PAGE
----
The following is part of a series of “I Walk Because…” posts. To find out about joining one of AFSP’s Out of the Darkness Overnight Walks, click here.
April 5, 2017 – I walk the Out of the Darkness Overnight for so many reasons.
I walk because I want others to know they are not alone on this journey. I will always be there with an understanding hug and support for my fellow walkers.
When I lost my brother to suicide, I thought I was the only one who had experienced this type of loss. I felt alone and abandoned by the outside world. I was blindsided by his loss and totally unprepared to deal with the aftermath. I don’t want others to feel that isolation, so I walk.
I walk because I wanted a way to honor my brother’s memory. Each year, my brother’s name is proudly displayed on the back of my shirt and he stays through the long night with me, and keeps me strong. When I see the honor bead ceremony each year, and the sibling survivor comes out with the orange beads, I know what they are going through. We share a common bond. Honoring our sibling matters.
I walk because I want to end the stigma of mental illness. My brother thought of his illness as a weakness in his character. He was too ashamed to reach out for help. Illness of the brain is no different than an illness of any other organ. I want others to know: you matter, you are strong, you can get through this, and there is always hope.
I walk because we need to raise money for AFSP. I see firsthand all the good that AFSP does and the programs they have developed such as Talk Saves Lives™ and More Than Sad. When a suicide does happen, AFSP provides resources to help those in need. The rate of suicide can be reduced. We need to continue the fight, and we need funding to do it.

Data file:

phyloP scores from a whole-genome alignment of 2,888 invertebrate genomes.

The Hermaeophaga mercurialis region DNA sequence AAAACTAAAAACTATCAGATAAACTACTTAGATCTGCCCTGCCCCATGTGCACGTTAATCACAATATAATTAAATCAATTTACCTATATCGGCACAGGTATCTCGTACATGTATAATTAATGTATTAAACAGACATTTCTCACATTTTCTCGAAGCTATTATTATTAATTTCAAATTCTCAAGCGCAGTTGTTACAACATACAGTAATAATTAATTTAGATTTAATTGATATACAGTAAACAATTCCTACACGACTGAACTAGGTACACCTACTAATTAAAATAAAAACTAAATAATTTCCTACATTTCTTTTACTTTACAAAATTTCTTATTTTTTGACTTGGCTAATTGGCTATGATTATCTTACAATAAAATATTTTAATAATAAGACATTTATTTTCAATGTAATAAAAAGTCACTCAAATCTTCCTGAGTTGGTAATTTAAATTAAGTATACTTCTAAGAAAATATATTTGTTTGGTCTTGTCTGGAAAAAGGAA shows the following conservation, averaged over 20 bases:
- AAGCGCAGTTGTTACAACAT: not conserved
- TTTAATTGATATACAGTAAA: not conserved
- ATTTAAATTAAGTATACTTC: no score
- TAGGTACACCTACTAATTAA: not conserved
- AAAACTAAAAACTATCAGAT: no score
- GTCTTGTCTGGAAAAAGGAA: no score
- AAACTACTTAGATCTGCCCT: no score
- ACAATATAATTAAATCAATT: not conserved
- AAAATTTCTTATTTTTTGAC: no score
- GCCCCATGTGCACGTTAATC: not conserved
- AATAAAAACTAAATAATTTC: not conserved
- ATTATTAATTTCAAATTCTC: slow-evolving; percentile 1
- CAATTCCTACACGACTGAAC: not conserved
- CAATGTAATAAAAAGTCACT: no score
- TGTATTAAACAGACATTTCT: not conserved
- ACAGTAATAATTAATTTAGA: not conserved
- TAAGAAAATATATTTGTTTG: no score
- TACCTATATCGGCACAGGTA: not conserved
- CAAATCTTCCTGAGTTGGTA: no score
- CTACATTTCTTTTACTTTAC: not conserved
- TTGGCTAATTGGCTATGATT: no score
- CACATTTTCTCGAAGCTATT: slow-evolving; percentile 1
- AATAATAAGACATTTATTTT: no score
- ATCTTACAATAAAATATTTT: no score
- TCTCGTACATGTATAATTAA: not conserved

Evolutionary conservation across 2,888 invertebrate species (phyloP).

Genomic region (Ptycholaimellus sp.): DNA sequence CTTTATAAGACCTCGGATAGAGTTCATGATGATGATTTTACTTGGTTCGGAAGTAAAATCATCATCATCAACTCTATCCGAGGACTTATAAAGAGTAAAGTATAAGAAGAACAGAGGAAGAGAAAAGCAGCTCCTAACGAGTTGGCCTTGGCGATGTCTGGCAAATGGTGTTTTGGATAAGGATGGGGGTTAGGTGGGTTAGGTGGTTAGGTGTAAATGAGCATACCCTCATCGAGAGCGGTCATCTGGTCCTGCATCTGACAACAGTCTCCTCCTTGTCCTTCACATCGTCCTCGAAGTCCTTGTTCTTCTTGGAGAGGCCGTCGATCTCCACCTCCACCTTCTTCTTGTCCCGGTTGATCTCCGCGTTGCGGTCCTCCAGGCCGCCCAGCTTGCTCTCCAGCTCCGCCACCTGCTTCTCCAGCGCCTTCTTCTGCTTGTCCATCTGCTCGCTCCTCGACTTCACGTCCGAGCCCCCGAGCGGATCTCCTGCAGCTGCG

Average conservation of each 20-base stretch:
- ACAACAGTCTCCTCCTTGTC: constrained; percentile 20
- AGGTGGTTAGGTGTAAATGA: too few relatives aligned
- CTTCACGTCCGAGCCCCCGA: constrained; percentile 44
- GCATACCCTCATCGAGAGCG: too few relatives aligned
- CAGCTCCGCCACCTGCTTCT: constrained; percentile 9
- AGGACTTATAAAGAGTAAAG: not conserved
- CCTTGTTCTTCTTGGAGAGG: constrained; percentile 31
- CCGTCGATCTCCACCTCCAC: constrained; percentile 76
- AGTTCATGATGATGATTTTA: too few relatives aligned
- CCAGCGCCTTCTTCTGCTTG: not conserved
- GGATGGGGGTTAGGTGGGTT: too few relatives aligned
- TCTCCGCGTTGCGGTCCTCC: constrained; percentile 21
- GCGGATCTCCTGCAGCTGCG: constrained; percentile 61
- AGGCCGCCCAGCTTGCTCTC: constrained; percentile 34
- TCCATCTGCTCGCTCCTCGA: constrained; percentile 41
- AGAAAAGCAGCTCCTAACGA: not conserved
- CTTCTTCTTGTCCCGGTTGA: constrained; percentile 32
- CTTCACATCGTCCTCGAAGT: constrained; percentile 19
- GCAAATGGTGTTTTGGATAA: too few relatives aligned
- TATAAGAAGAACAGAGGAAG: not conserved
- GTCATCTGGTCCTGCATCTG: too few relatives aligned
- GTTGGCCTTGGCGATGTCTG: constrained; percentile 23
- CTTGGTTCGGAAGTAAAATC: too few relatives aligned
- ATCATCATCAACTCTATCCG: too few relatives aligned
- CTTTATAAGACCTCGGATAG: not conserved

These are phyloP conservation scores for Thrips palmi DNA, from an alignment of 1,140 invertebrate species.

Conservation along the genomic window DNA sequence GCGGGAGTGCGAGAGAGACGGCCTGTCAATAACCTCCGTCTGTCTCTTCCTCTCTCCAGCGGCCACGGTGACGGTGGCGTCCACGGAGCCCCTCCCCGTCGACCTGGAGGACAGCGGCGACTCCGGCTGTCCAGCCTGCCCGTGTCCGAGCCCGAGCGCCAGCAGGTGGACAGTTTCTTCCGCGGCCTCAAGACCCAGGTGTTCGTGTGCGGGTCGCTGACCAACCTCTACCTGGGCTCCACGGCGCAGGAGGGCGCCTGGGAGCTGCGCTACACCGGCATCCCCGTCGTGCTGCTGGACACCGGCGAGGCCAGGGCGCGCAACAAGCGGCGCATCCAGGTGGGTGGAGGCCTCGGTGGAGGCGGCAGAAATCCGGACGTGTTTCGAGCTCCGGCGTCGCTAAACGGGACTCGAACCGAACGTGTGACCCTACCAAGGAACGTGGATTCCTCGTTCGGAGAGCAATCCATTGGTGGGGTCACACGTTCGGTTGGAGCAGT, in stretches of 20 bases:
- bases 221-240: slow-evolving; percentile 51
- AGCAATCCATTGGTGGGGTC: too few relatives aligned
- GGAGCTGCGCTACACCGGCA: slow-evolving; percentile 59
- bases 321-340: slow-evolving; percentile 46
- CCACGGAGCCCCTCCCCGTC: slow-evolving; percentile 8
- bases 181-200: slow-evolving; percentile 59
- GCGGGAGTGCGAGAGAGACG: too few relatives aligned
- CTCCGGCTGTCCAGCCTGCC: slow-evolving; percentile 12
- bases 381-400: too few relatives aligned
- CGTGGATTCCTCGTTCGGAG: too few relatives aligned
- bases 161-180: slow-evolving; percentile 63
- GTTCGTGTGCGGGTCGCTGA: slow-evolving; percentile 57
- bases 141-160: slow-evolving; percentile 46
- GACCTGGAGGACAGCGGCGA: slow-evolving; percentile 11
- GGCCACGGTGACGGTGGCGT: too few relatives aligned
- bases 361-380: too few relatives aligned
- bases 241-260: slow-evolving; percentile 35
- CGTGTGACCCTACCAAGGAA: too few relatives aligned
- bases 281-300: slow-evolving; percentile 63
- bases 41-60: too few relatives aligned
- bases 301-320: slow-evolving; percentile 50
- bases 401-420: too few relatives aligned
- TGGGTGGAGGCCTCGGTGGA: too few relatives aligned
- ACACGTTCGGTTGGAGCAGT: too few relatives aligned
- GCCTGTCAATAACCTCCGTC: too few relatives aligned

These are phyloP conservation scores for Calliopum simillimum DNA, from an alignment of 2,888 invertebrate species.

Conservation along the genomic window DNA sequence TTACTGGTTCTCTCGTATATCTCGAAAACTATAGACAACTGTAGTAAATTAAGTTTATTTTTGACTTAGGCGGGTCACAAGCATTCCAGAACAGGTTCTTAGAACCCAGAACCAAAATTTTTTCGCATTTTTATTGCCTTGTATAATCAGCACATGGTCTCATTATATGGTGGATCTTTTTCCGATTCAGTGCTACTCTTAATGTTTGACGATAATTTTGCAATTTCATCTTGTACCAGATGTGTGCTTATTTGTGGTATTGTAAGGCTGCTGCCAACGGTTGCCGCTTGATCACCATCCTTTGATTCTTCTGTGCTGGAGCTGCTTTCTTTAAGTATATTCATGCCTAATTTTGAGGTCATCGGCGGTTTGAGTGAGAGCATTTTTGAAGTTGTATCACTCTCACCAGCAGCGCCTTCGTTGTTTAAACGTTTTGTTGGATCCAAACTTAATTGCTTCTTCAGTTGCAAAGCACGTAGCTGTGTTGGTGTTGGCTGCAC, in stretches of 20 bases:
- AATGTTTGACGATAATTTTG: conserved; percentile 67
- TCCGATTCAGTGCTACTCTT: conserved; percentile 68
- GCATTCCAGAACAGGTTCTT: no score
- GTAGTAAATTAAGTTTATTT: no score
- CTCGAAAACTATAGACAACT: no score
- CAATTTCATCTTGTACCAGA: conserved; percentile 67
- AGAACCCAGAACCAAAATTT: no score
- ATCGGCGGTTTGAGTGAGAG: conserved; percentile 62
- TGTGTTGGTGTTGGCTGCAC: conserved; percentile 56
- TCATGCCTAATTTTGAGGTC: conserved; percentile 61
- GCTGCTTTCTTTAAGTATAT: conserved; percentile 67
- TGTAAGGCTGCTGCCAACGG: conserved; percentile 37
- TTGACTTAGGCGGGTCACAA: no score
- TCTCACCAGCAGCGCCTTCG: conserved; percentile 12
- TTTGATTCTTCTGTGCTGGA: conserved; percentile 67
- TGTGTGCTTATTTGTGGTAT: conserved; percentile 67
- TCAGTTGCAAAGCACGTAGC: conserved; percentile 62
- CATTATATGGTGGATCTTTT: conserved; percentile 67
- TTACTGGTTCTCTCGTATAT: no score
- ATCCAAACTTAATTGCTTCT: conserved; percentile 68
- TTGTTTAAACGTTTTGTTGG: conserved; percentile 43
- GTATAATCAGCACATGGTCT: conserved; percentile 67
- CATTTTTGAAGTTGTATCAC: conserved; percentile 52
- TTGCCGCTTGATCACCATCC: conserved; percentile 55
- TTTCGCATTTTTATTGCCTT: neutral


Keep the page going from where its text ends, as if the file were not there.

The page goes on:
I walk because I want to be the voice for those who cannot speak.
I walk to help heal my broken heart.
I think back to all those years ago, when my journey began. I connected with another sibling suicide loss survivor and we began an online support group for siblings: thus, SOLOS-Sibs was created. This online support group lasted for many years. I met hundreds of siblings who shared a similar story as mine. We became a family. In 2005, the first Overnight SOLOS-Sibs team was created. I was unable to do a walk until many years later, but after my first walk, I was hooked. We later changed the name to TEAM SOLOS, and made it open to any type of suicide loss. While I might only see my team once a year, we share a bond that only we can truly understand. We walk for each other.
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